Legitimate pay TV operators in the Middle East and North Africa are increasingly relying on exclusive content rights to gain subscribers, according to a new report from Digital TV Research. This is especially true for satellite TV platforms such as beIN and OSN. Dipping into the deep pockets of its owners, beIN in particular has been successful in building its subscriber base in a short period of time.
Simon Murray, author of the fifth edition of the Digital TV Middle East & North Africa Forecasts report, said: “Gaining subscribers in the MENA is no mean feat as piracy remains rampant in most countries. More than half of the region’s homes receive free-to-air satellite TV signals. Furthermore, established pay TV operators now have to compete against new platforms as several IPTV operators put greater emphasis on SVOD than on traditional linear channel packages.”
Despite these hurdles, the number of pay TV homes across the 20 countries covered in the report will double between 2010 and 2021 to 20.9 million, with Turkey accounting for 37% of the 2021 total. From the 5.40 million pay TV homes to be added between 2015 and 2021, 1.98 million will come from Turkey, 0.63 million from Uzbekistan and 0.59 million from Egypt.
About a fifth TV households legitimately paid for TV signals by end-2015. This proportion will climb to 24.2% by 2021. Qatar will record 80% pay TV penetration by 2021, with Georgia (69%), Israel (68%) and the UAE (62%) also high. However, pay TV penetration will be below 10% of TV households in Algeria, Egypt, Jordan, Morocco, Syria and Tunisia.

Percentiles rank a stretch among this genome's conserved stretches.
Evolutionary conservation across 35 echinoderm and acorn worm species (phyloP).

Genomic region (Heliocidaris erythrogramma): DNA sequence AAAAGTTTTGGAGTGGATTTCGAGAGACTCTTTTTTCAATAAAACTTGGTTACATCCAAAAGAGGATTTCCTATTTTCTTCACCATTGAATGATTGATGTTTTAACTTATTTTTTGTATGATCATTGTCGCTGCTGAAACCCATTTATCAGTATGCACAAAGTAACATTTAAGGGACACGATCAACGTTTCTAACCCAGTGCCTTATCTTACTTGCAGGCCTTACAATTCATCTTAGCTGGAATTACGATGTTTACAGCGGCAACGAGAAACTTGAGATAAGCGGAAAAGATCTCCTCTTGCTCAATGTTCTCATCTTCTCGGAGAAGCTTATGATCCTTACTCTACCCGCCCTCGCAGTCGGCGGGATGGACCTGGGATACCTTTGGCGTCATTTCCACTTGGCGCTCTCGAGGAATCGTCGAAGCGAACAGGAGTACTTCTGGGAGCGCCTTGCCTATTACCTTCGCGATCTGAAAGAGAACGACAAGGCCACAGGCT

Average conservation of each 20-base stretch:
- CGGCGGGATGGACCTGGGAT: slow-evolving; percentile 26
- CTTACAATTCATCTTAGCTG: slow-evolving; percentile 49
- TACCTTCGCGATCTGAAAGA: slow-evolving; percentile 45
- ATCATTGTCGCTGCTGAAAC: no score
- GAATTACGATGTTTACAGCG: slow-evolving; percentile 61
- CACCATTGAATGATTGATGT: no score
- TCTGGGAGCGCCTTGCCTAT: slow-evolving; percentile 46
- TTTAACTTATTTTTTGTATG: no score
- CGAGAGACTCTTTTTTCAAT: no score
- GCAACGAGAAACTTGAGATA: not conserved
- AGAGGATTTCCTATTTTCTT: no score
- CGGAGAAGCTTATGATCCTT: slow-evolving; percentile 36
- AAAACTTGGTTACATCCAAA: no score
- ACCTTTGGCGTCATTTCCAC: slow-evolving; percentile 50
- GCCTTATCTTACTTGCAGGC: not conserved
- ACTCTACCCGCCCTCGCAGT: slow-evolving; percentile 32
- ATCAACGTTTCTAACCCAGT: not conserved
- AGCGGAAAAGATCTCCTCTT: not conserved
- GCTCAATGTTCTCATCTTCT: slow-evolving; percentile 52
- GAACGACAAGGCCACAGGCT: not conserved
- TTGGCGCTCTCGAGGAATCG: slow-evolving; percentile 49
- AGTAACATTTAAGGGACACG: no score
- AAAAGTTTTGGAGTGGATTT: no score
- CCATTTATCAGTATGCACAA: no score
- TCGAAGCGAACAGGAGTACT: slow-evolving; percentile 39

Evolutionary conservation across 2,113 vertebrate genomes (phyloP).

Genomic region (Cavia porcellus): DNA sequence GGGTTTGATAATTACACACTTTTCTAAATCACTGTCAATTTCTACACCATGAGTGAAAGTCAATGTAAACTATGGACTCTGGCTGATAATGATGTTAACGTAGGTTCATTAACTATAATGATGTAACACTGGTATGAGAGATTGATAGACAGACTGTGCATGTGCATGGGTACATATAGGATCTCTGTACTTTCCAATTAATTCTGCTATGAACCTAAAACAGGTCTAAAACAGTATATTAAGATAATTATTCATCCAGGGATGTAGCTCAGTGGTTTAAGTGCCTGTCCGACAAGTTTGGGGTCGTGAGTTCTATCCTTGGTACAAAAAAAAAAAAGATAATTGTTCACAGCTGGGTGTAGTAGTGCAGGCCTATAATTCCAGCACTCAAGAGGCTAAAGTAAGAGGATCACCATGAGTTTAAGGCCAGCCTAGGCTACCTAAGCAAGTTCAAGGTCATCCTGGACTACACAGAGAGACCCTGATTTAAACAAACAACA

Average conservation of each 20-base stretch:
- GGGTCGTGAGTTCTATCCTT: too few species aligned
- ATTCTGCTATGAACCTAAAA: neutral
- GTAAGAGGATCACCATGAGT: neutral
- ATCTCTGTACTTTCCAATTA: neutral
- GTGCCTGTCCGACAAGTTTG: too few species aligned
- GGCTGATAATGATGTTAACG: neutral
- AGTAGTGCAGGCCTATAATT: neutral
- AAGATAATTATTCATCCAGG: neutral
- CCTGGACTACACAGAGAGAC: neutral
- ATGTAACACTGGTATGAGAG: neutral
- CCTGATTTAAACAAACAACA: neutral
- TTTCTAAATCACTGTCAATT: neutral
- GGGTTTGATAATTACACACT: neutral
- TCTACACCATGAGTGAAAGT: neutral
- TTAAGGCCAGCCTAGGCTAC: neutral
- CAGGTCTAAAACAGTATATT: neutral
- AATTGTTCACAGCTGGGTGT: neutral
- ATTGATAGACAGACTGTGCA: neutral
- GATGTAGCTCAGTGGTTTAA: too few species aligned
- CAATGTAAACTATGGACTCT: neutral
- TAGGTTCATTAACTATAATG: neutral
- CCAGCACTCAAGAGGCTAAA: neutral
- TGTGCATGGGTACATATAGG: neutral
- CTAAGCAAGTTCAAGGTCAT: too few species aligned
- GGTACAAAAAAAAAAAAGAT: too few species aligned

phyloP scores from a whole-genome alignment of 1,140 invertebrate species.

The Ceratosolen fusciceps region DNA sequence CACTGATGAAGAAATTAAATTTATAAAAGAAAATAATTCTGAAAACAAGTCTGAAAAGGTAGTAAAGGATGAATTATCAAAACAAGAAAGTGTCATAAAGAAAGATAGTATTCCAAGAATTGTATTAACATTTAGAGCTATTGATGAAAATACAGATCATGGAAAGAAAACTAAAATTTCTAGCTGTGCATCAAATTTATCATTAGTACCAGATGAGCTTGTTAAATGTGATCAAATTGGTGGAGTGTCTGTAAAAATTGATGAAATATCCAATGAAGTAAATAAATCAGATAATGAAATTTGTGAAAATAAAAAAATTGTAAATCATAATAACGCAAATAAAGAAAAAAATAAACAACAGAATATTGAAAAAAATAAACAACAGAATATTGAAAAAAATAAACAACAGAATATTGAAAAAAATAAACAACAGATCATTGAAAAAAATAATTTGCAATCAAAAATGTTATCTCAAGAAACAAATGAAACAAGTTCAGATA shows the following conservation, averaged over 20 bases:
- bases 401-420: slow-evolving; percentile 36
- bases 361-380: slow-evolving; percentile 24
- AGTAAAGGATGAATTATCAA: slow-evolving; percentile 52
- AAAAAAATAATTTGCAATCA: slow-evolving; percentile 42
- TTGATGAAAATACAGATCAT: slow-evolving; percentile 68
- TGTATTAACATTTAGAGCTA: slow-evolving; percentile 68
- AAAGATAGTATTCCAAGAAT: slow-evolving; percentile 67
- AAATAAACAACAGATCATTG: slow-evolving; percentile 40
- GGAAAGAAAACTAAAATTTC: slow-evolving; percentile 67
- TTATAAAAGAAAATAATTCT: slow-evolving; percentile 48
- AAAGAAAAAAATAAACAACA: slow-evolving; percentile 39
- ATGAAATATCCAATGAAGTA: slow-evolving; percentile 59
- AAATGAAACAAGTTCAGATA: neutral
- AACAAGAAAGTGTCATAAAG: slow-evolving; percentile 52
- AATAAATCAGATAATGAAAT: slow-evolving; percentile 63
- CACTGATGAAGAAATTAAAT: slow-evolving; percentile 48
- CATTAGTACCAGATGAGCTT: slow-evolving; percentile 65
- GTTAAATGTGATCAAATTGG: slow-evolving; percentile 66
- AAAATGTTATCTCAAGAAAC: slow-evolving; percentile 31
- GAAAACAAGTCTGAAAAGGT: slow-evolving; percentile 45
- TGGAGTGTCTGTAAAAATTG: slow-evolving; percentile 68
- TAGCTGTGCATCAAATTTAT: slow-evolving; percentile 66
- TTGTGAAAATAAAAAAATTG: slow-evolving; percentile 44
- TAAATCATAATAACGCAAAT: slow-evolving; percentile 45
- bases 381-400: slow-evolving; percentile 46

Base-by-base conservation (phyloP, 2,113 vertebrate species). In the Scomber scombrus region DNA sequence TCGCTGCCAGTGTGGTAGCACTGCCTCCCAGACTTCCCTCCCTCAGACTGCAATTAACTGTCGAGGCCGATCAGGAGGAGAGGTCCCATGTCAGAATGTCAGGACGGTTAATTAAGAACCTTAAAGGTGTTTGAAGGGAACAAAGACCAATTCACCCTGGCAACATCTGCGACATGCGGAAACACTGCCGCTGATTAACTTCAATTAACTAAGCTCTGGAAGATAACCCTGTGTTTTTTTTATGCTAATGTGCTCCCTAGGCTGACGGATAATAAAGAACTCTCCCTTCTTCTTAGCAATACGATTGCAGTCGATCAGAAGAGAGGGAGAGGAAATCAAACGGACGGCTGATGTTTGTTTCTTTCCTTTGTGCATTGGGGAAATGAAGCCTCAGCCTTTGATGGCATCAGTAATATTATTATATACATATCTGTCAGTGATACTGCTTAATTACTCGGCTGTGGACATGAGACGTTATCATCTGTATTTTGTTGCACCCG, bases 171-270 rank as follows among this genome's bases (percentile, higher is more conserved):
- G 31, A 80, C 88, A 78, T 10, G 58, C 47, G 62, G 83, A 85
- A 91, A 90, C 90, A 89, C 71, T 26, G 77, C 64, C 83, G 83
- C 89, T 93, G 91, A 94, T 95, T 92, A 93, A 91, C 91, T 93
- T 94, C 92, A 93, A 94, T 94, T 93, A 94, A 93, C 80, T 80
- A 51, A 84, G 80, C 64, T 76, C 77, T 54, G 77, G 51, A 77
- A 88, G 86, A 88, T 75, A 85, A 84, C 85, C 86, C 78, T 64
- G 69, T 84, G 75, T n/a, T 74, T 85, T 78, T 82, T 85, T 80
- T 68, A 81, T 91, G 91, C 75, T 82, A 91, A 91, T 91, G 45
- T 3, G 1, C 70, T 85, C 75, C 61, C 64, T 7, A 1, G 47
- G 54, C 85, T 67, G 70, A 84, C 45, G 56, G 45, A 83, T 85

Legitimate pay TV revenues will climb by 82% between 2010 and 2021 to $5.02 billion. However, growth will only be 25% between 2015 and 2021. Turkey and Israel are expected to contribute 45% of the region’s pay TV revenues in 2021; down from 52% in 2015 and 63% in 2010.
From the $1,028 million pay TV revenues to be added between 2015 and 2021, Turkey will supply $206 million, the UAE $141 million and Saudi Arabia $194 million. Revenues in Israel will fall sightly over this period due to greater competition and the conversion of subscribers to bundles (which means lower TV revenues per subscriber).
Published in January 2016, this 215-page electronically-delivered report comes in two parts:
• A 125-page PDF file providing punchy narrative and succinct analysis in the Executive Summary and a digital TV briefing for each of the 25 countries listed below.
• Chapter on the main pay TV operators.
• An excel workbook providing detailed forecasts from 2010 to 2021 for each of the 20 countries listed below as well as handy comparative tables for the region (please see next page for line-by-line detail of what is included in the forecasts for each country).